• academic - science 10
Undergraduate Biochemistry Research Opportunities
  • As a Capital University biochemistry major, you will have plenty of opportunities to do science beyond the boundaries of the classes you're talking. And you can do it both on- and off-campus.

    In the past several years, Capital University biochemistry students have conducted research at respected institutions across the country, including:

    • The Cleveland Clinic
    • Eli Lilly (studying veterinary pharmaceuticals)
    • University of Connecticut (studying DNA lesions caused by urea)
    • University of Cincinnati
    • Cornell University

    Current Research

    These are the topics that are currently being explored by Capital University biochemists with the help of their students.

    Enzymology is the study of enzymes, which are the “machines” that make life possible. With the help of enzyme mechanisms, chemical reactions that can take years to happen on a tabletop can be completed in seconds. Enzymology has many applications, including the design of pharmaceutical drugs.

    Dr. Tracey Murray, an assistant professor of chemistry at Capital, is conducting research on enzymes with the help of Capital undergraduates. Her specific topic: the action of a bacterial enzyme called flavodoxin that serves as a small and simple model for more complicated flavoproteins.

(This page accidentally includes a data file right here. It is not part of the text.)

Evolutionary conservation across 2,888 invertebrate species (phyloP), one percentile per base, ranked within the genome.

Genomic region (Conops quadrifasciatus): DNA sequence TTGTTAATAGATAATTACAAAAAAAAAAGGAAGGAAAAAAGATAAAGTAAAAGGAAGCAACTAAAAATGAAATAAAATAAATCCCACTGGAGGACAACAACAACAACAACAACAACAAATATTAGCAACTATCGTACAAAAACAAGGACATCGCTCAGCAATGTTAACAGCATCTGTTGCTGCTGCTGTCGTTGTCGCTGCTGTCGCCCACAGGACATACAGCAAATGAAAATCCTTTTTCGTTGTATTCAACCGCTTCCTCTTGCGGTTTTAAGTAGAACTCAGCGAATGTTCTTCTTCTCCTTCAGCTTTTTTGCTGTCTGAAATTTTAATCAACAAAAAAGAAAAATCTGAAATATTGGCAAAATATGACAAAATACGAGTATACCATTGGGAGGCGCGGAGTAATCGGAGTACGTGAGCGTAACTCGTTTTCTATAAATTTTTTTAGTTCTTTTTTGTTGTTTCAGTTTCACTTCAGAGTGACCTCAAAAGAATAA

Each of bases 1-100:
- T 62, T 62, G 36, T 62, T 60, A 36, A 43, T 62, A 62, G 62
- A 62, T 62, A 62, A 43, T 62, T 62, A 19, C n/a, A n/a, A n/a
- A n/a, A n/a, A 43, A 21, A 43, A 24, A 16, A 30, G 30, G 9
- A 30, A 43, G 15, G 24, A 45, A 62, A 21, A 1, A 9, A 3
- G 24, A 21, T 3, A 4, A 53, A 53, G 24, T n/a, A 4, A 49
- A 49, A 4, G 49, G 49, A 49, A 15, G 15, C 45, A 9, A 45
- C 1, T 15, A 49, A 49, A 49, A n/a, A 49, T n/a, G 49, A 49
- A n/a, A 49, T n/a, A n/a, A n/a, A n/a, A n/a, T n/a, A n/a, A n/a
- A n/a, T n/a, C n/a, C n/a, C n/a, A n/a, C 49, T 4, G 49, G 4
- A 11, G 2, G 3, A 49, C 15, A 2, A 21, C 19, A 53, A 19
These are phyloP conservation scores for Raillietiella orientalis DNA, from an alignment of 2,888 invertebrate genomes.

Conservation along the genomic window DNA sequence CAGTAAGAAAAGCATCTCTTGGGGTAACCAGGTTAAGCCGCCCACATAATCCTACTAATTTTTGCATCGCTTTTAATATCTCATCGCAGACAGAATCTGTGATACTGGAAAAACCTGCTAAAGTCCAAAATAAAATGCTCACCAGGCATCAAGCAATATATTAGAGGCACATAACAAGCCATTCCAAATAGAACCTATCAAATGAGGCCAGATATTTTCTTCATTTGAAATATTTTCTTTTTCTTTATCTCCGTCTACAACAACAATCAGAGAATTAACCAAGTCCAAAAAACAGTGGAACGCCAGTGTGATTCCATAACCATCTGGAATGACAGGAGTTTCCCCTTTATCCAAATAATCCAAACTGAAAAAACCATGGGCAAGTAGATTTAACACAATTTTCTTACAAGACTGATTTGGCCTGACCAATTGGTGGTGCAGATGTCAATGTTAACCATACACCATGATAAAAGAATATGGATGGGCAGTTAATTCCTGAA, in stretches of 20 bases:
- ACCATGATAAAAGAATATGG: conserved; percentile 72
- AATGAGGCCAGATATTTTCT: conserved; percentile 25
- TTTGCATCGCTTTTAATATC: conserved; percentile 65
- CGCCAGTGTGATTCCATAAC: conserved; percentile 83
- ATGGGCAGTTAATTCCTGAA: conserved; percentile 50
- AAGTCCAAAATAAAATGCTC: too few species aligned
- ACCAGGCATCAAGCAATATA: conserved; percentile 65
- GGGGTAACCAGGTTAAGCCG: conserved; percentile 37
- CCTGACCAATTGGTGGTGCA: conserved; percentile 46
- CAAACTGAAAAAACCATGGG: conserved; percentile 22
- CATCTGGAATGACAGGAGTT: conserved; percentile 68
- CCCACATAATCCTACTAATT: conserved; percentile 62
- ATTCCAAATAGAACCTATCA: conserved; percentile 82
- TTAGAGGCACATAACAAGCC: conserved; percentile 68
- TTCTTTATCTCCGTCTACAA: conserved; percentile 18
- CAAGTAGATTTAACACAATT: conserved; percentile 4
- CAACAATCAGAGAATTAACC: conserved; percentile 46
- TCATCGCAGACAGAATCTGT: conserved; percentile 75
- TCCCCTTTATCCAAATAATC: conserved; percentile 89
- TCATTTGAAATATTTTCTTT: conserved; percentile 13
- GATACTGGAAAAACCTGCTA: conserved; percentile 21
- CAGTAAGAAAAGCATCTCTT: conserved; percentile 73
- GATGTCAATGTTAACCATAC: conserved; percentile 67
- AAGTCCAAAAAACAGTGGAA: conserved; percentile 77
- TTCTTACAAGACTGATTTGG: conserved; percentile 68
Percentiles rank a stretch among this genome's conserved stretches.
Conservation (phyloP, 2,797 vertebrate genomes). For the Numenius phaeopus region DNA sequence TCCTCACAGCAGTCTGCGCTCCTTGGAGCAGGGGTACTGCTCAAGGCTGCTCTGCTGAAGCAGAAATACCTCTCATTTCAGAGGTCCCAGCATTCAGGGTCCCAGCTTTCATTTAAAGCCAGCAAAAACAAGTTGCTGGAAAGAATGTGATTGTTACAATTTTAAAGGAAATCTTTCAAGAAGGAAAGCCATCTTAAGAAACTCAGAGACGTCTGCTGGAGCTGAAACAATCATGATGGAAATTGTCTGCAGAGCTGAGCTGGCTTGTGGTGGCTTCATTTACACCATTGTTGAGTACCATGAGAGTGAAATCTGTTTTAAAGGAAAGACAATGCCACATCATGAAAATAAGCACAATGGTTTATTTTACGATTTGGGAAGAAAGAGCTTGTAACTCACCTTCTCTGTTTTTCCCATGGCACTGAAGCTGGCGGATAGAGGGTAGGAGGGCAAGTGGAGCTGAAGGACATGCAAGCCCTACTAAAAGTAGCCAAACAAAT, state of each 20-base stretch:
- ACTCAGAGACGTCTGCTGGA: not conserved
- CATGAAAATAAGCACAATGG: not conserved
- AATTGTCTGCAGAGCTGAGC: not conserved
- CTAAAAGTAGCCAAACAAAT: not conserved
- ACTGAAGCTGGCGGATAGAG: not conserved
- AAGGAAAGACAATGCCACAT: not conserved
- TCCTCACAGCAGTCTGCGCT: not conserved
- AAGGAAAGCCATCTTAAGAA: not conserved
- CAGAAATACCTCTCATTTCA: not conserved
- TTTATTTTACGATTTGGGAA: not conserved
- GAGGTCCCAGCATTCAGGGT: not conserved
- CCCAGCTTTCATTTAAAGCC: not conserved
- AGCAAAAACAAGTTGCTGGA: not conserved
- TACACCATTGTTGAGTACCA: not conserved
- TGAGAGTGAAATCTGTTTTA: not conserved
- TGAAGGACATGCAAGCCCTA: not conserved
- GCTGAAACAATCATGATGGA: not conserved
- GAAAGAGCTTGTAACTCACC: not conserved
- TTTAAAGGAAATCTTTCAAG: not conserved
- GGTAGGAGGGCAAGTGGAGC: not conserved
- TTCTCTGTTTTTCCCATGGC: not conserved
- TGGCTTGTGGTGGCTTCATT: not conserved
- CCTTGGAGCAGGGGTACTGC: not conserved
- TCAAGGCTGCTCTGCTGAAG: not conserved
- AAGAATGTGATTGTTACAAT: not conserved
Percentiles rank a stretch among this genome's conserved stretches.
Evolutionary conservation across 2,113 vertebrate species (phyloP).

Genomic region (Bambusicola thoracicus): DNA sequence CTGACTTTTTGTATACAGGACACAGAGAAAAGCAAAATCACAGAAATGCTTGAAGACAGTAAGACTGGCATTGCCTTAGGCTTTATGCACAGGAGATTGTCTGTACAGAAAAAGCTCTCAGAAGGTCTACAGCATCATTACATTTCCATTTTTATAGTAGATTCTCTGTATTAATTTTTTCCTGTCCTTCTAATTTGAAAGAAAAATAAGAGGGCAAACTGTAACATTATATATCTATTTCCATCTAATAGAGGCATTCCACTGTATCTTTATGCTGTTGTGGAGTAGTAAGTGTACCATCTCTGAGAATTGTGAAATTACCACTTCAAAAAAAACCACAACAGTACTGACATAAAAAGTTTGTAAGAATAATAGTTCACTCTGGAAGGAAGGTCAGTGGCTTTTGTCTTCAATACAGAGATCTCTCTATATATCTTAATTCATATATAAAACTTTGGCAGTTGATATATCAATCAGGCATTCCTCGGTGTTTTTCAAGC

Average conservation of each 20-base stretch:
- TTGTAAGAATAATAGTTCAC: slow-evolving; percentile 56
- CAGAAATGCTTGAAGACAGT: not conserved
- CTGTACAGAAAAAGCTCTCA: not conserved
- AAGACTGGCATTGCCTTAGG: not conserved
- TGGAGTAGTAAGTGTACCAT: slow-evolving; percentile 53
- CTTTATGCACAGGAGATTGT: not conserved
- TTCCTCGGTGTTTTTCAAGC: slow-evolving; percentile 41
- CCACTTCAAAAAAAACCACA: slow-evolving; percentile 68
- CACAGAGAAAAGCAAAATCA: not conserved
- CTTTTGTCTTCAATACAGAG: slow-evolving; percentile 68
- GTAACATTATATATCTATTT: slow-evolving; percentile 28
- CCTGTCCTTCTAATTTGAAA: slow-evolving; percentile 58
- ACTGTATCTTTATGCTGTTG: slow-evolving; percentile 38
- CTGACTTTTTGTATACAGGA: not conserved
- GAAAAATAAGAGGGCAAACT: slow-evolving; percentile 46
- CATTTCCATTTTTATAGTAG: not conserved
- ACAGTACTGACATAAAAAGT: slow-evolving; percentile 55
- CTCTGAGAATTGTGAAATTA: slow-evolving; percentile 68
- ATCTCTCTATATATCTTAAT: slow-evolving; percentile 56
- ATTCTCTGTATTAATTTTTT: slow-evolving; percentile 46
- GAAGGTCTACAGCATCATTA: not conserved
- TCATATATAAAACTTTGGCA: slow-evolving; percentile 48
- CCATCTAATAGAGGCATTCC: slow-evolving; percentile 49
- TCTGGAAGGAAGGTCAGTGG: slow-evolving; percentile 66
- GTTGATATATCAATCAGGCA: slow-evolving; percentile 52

Flavoproteins are involved in many biological processes, including:

    • Metabolism
    • Photosynthesis
    • Bioluminescence
    • DNA repair
    • Programmed cell death (apoptosis)

    The biochemistry students who work with Dr. Murray are getting firsthand knowledge of:

    • Mutagenesis
    • Protein expression and purification
    • Spectroscopy
    • Fluorimetry

    Systems Biology
    Systems biology is an exciting new field of study that aims to understand the broad functions of an organism, such as metabolism or signaling, on a molecular level. This technology will soon be used in a wide variety of medical applications including:

    • The diagnosis of specific cancer subtypes to pinpoint the most effective therapies
    • The identification of adverse drug interactions based on a patient's genetic profile
    • The use of a single lab test to screen for hundreds of infectious diseases

    Dr. Jens Hemmingsen is an associate professor of chemistry at Capital whose current research focuses on understanding gene expression patterns in bacteria, archaea and yeast. He uses DNA microarrays and two-dimensional gel electrophores to measure changes in the levels of RNA or protein under different growth conditions. By analyzing thousands of genes in a single experiment, Dr. Hemmingsen and his students are discovering patterns that describe global effects on the organism.

    The students working with Dr. Hemmingsen gain experience in:

    • Modern biochemical lab techniques
    • Molecular genetics
    • Computational biology